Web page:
After last week's deadly shooting rampage in Lake City, my first thought was "meth." KOMO News was broadcasting live footage of the event from a helicopter, and I watched as Seattle Police apprehended Tad-Michael Norman, a 33-year-old tech worker who is now facing five felonies, including two counts of murder and three counts of attempted murder. As SPD dragged Norman out of the red Prius he'd stolen (after shooting and killing the driver), I saw a young-ish white man wearing shorts and socks but no shoes. "Yup," I thought. "That dude is fucked up on meth.”
We now know that it wasn't meth Norman was fucked up on. It was booze.
According to charging documents obtained by the Seattle Times, Norman told police after his arrest that he's a recovering alcoholic. He says he bought vodka, rum, and wine at a Fred Meyer on Wednesday, went home, and started drinking and playing video games on his Xbox. The next thing he knew, he told police, he was waking up in the hospital. The whole thing, he says, happened during a drunken blackout and he has no memory of what he did.
Now, it's possible that Norman is full of shit and he totally knew what he was doing and set up this whole "blackout" story as an attempt to shirk culpability for murdering two people, including a 76-year-old retired physician on his way home from playing pinochle. And as far as defenses go, it's not a bad one. In criminal law, the so-called "voluntary intoxication defense" is sometimes successfully used as a mitigating factor in sentencing. It's unlikely to get you out of jail free, but it has been used to reduce sentences. Will this be the case with Norman? I'm no lawyer, but considering the damage he did and the number of witnesses to his crime spree, the blackout defense seems unlikely to sway a jury, if he even sees one.
Still, blacking out is a very real phenomenon. According to the National Institute of Alcohol Abuse and Alcoholism (NIAAA), blacking out is essentially a form of amnesia. It's sometimes confused with passing out, but those are two very different things. During blackouts, a person can engage in normal (or abnormal) behaviors and afterward, have absolutely no recollection of what happened.
There are two different kinds of blackouts. Most commonly, people report having spotty or incomplete memories. You may remember going out to the bar and having five shots of tequila, but you don't remember how you go home. This is referred to as a “fragmentary blackout,” a “grayout,” or a “brownout,” and it may be possible to piece together events using the memories that do exist. With total blackouts, or en bloc blackouts, however, there's no point in trying to recover memories because they just aren't there. They didn't disappear; they were never encoded.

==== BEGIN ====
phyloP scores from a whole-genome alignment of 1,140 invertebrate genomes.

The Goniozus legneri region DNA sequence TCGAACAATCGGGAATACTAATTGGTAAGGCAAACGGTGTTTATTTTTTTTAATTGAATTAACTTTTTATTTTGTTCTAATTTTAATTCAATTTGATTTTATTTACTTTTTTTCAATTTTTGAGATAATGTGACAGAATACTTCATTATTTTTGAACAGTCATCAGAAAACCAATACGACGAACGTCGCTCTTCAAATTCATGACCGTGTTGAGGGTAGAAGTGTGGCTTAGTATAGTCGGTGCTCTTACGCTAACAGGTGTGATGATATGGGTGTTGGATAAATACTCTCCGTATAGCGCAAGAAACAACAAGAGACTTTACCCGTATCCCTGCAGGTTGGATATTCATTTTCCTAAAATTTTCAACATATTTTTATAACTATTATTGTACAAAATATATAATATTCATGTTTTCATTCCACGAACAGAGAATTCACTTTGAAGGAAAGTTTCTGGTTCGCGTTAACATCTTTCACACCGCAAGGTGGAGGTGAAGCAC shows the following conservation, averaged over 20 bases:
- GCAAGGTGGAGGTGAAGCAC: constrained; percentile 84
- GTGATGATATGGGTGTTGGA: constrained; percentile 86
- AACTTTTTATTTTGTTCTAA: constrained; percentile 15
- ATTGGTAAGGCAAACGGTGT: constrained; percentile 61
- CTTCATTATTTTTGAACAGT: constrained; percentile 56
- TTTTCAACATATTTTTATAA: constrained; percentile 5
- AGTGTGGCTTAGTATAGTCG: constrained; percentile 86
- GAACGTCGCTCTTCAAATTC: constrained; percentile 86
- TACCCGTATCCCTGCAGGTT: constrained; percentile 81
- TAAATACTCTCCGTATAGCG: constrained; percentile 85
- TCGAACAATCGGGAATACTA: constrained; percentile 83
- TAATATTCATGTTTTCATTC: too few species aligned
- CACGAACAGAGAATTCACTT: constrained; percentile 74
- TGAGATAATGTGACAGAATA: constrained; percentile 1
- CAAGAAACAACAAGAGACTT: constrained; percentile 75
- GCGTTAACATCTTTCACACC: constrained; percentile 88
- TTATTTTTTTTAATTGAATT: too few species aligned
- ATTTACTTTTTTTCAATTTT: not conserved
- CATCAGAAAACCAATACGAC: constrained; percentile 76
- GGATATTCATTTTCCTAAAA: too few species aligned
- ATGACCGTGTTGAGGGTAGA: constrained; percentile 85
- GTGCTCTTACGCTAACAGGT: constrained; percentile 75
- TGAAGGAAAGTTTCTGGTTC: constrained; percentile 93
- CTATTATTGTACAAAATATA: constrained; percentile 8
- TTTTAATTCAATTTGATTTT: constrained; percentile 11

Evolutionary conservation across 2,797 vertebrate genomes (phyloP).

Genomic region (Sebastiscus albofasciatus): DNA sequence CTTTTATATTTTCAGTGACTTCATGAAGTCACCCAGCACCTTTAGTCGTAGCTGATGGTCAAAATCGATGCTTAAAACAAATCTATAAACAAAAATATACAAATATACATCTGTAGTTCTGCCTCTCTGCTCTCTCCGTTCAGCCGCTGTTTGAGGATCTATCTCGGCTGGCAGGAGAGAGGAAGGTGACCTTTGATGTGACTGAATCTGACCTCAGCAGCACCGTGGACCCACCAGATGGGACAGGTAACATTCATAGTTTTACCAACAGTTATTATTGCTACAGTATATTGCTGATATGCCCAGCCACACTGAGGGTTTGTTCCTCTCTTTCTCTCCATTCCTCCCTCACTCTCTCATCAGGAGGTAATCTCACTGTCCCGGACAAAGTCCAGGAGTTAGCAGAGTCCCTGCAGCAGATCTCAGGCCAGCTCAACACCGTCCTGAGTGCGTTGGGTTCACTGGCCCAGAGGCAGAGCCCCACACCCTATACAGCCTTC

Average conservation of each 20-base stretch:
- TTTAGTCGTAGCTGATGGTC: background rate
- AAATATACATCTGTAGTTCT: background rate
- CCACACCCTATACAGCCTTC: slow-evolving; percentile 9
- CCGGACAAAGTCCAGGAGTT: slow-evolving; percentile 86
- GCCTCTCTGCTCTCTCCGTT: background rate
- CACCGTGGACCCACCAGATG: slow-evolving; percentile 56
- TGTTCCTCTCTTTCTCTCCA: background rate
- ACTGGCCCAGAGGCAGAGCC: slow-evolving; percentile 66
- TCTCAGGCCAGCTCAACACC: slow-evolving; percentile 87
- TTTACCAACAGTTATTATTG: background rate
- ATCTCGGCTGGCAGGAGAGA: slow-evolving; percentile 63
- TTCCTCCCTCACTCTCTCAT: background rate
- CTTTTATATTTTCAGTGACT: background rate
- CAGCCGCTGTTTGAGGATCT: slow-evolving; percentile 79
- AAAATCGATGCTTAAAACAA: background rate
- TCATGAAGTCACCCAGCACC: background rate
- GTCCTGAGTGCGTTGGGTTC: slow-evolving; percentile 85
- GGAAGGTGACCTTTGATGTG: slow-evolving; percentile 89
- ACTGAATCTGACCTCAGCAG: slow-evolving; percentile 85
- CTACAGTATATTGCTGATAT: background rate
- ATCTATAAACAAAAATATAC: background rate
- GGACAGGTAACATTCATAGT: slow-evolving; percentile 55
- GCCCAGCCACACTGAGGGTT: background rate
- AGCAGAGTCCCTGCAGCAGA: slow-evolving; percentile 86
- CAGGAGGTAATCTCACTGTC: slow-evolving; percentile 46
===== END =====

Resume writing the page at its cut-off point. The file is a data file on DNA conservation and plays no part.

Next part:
According to the NIAAA, "it seems that alcohol produces blackouts by shutting down circuits that involve the hippocampus, a brain area which plays a central role in consolidating memories for what happens in our day-to-day lives. Information coming into the brain from the world around us is processed in various brain areas and then funneled to the hippocampus, which somehow weaves the information together into a running record of facts and events in our lives, a process called consolidation. By interfering with how these memory circuits work, alcohol creates a void in the record-keeping system." A person in the midst of a blackout may appear totally normal and can carry on conversations, tell stories, hit on the wrong person, fight, make up, have sex, and generally act like people do when they're drinking. It's not until the next morning when they realize, if they realize at all, that their memories are missing.
While not everyone who drinks, or even drinks heavily, will experience blackouts, it's not exactly uncommon. Most studies of blackouts conducted in the last century centered around middle-aged male alcoholics, often in hospital settings, but more contemporary research has found that between 30 and 50 percent of young, social drinkers blackout as well. Alcohol dependence isn't a requirement to blacking out, but research has also shown that some people may be predisposed to experiencing it. And this is a truly dangerous state to be in, because when you've drunk enough to blackout, your decision-making faculties aren't exactly going to be at their sharpest. Regret, post-blackout, is almost custom.
Alcohol isn't the only drug that causes blackouts. GHB (the so-called "date rape" drug), as well as benzodiazepines and barbiturates, can all cause similar forms of amnesia. But alcohol is the only one of those drugs you can get at nearly every corner store in America. There's a familiar, though easily ignored, warning label on all those bottles of booze: "GOVERNMENT WARNING,” it says in all caps: “(1) According to the Surgeon General, women should not drink alcoholic beverages during pregnancy because of the risk of birth defects. (2) Consumption of alcoholic beverages impairs your ability to drive a car or operate machinery, and may cause health problems." What that label fails to mention is that it may also cause memory loss, blackouts, organ failure, and, in the case of suspect Tad-Michael Norman, violence and murder. I have little hope that updating the warning label to more accurately reflect the consequences of drinking would do much to mitigate the public health nightmare that is alcohol consumption, but alcohol is, truly, a monstrous drug, one that destroys the lives of both those who abuse it and the people around them. What happened last week in Lake City is, tragically, more proof of that.